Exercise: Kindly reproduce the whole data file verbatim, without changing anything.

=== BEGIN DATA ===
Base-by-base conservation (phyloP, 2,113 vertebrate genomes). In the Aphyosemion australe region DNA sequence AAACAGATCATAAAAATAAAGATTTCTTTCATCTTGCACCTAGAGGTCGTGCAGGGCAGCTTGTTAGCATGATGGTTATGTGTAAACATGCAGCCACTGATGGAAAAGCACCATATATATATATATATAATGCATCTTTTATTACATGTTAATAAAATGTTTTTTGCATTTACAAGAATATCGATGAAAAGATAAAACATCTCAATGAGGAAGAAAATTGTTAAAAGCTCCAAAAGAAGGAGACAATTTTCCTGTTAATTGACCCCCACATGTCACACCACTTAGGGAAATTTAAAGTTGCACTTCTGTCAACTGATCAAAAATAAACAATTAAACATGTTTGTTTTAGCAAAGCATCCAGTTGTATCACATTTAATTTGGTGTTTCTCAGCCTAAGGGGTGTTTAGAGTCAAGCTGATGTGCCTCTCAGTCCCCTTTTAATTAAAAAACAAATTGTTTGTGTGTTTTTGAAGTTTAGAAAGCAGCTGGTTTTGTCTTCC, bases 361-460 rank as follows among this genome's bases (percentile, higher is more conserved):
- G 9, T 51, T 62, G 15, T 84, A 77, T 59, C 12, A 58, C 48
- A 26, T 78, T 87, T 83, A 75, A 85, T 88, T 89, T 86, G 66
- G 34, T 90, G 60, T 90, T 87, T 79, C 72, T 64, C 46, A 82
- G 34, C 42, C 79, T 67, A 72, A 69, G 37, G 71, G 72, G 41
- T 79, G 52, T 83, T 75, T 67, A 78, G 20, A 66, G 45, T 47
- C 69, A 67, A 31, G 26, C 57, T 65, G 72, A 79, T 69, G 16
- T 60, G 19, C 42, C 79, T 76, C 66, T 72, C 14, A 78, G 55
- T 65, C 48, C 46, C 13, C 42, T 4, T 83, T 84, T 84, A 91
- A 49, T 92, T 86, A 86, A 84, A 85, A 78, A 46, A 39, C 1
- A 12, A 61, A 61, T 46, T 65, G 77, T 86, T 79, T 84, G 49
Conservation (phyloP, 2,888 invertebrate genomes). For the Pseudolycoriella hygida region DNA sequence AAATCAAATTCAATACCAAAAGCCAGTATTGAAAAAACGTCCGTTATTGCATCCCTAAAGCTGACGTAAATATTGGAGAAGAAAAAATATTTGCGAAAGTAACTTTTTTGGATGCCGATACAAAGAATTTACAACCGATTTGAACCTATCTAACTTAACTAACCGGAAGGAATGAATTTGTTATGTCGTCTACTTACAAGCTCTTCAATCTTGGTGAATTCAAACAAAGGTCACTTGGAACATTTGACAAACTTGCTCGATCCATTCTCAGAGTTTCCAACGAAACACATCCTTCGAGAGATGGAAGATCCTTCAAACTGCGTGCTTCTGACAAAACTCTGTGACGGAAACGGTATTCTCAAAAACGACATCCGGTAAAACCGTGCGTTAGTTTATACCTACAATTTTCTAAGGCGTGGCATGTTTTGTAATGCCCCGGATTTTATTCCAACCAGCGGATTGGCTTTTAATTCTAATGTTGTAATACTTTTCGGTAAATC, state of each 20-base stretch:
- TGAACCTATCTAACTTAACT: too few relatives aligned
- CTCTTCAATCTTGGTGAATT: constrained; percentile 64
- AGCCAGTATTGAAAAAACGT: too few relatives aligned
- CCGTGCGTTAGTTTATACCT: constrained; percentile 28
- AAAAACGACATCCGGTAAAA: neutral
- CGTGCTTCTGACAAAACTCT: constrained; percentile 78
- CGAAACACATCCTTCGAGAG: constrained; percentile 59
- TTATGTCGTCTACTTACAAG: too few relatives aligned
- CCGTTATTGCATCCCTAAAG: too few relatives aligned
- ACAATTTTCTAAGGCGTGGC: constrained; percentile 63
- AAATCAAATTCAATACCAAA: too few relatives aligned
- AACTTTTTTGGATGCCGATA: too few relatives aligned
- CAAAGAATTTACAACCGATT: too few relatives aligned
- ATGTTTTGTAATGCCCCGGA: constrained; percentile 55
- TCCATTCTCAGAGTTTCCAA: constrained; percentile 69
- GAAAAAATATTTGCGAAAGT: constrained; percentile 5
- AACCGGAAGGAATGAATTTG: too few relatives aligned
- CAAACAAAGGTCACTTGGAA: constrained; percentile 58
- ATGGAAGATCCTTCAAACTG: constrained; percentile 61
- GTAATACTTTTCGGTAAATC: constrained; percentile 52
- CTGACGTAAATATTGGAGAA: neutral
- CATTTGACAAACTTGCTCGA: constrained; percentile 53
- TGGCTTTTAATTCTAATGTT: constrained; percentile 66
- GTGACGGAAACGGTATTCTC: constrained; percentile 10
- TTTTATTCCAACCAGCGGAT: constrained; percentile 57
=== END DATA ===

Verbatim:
Base-by-base conservation (phyloP, 2,113 vertebrate genomes). In the Aphyosemion australe region DNA sequence AAACAGATCATAAAAATAAAGATTTCTTTCATCTTGCACCTAGAGGTCGTGCAGGGCAGCTTGTTAGCATGATGGTTATGTGTAAACATGCAGCCACTGATGGAAAAGCACCATATATATATATATATAATGCATCTTTTATTACATGTTAATAAAATGTTTTTTGCATTTACAAGAATATCGATGAAAAGATAAAACATCTCAATGAGGAAGAAAATTGTTAAAAGCTCCAAAAGAAGGAGACAATTTTCCTGTTAATTGACCCCCACATGTCACACCACTTAGGGAAATTTAAAGTTGCACTTCTGTCAACTGATCAAAAATAAACAATTAAACATGTTTGTTTTAGCAAAGCATCCAGTTGTATCACATTTAATTTGGTGTTTCTCAGCCTAAGGGGTGTTTAGAGTCAAGCTGATGTGCCTCTCAGTCCCCTTTTAATTAAAAAACAAATTGTTTGTGTGTTTTTGAAGTTTAGAAAGCAGCTGGTTTTGTCTTCC, bases 361-460 rank as follows among this genome's bases (percentile, higher is more conserved):
- G 9, T 51, T 62, G 15, T 84, A 77, T 59, C 12, A 58, C 48
- A 26, T 78, T 87, T 83, A 75, A 85, T 88, T 89, T 86, G 66
- G 34, T 90, G 60, T 90, T 87, T 79, C 72, T 64, C 46, A 82
- G 34, C 42, C 79, T 67, A 72, A 69, G 37, G 71, G 72, G 41
- T 79, G 52, T 83, T 75, T 67, A 78, G 20, A 66, G 45, T 47
- C 69, A 67, A 31, G 26, C 57, T 65, G 72, A 79, T 69, G 16
- T 60, G 19, C 42, C 79, T 76, C 66, T 72, C 14, A 78, G 55
- T 65, C 48, C 46, C 13, C 42, T 4, T 83, T 84, T 84, A 91
- A 49, T 92, T 86, A 86, A 84, A 85, A 78, A 46, A 39, C 1
- A 12, A 61, A 61, T 46, T 65, G 77, T 86, T 79, T 84, G 49
Conservation (phyloP, 2,888 invertebrate genomes). For the Pseudolycoriella hygida region DNA sequence AAATCAAATTCAATACCAAAAGCCAGTATTGAAAAAACGTCCGTTATTGCATCCCTAAAGCTGACGTAAATATTGGAGAAGAAAAAATATTTGCGAAAGTAACTTTTTTGGATGCCGATACAAAGAATTTACAACCGATTTGAACCTATCTAACTTAACTAACCGGAAGGAATGAATTTGTTATGTCGTCTACTTACAAGCTCTTCAATCTTGGTGAATTCAAACAAAGGTCACTTGGAACATTTGACAAACTTGCTCGATCCATTCTCAGAGTTTCCAACGAAACACATCCTTCGAGAGATGGAAGATCCTTCAAACTGCGTGCTTCTGACAAAACTCTGTGACGGAAACGGTATTCTCAAAAACGACATCCGGTAAAACCGTGCGTTAGTTTATACCTACAATTTTCTAAGGCGTGGCATGTTTTGTAATGCCCCGGATTTTATTCCAACCAGCGGATTGGCTTTTAATTCTAATGTTGTAATACTTTTCGGTAAATC, state of each 20-base stretch:
- TGAACCTATCTAACTTAACT: too few relatives aligned
- CTCTTCAATCTTGGTGAATT: constrained; percentile 64
- AGCCAGTATTGAAAAAACGT: too few relatives aligned
- CCGTGCGTTAGTTTATACCT: constrained; percentile 28
- AAAAACGACATCCGGTAAAA: neutral
- CGTGCTTCTGACAAAACTCT: constrained; percentile 78
- CGAAACACATCCTTCGAGAG: constrained; percentile 59
- TTATGTCGTCTACTTACAAG: too few relatives aligned
- CCGTTATTGCATCCCTAAAG: too few relatives aligned
- ACAATTTTCTAAGGCGTGGC: constrained; percentile 63
- AAATCAAATTCAATACCAAA: too few relatives aligned
- AACTTTTTTGGATGCCGATA: too few relatives aligned
- CAAAGAATTTACAACCGATT: too few relatives aligned
- ATGTTTTGTAATGCCCCGGA: constrained; percentile 55
- TCCATTCTCAGAGTTTCCAA: constrained; percentile 69
- GAAAAAATATTTGCGAAAGT: constrained; percentile 5
- AACCGGAAGGAATGAATTTG: too few relatives aligned
- CAAACAAAGGTCACTTGGAA: constrained; percentile 58
- ATGGAAGATCCTTCAAACTG: constrained; percentile 61
- GTAATACTTTTCGGTAAATC: constrained; percentile 52
- CTGACGTAAATATTGGAGAA: neutral
- CATTTGACAAACTTGCTCGA: constrained; percentile 53
- TGGCTTTTAATTCTAATGTT: constrained; percentile 66
- GTGACGGAAACGGTATTCTC: constrained; percentile 10
- TTTTATTCCAACCAGCGGAT: constrained; percentile 57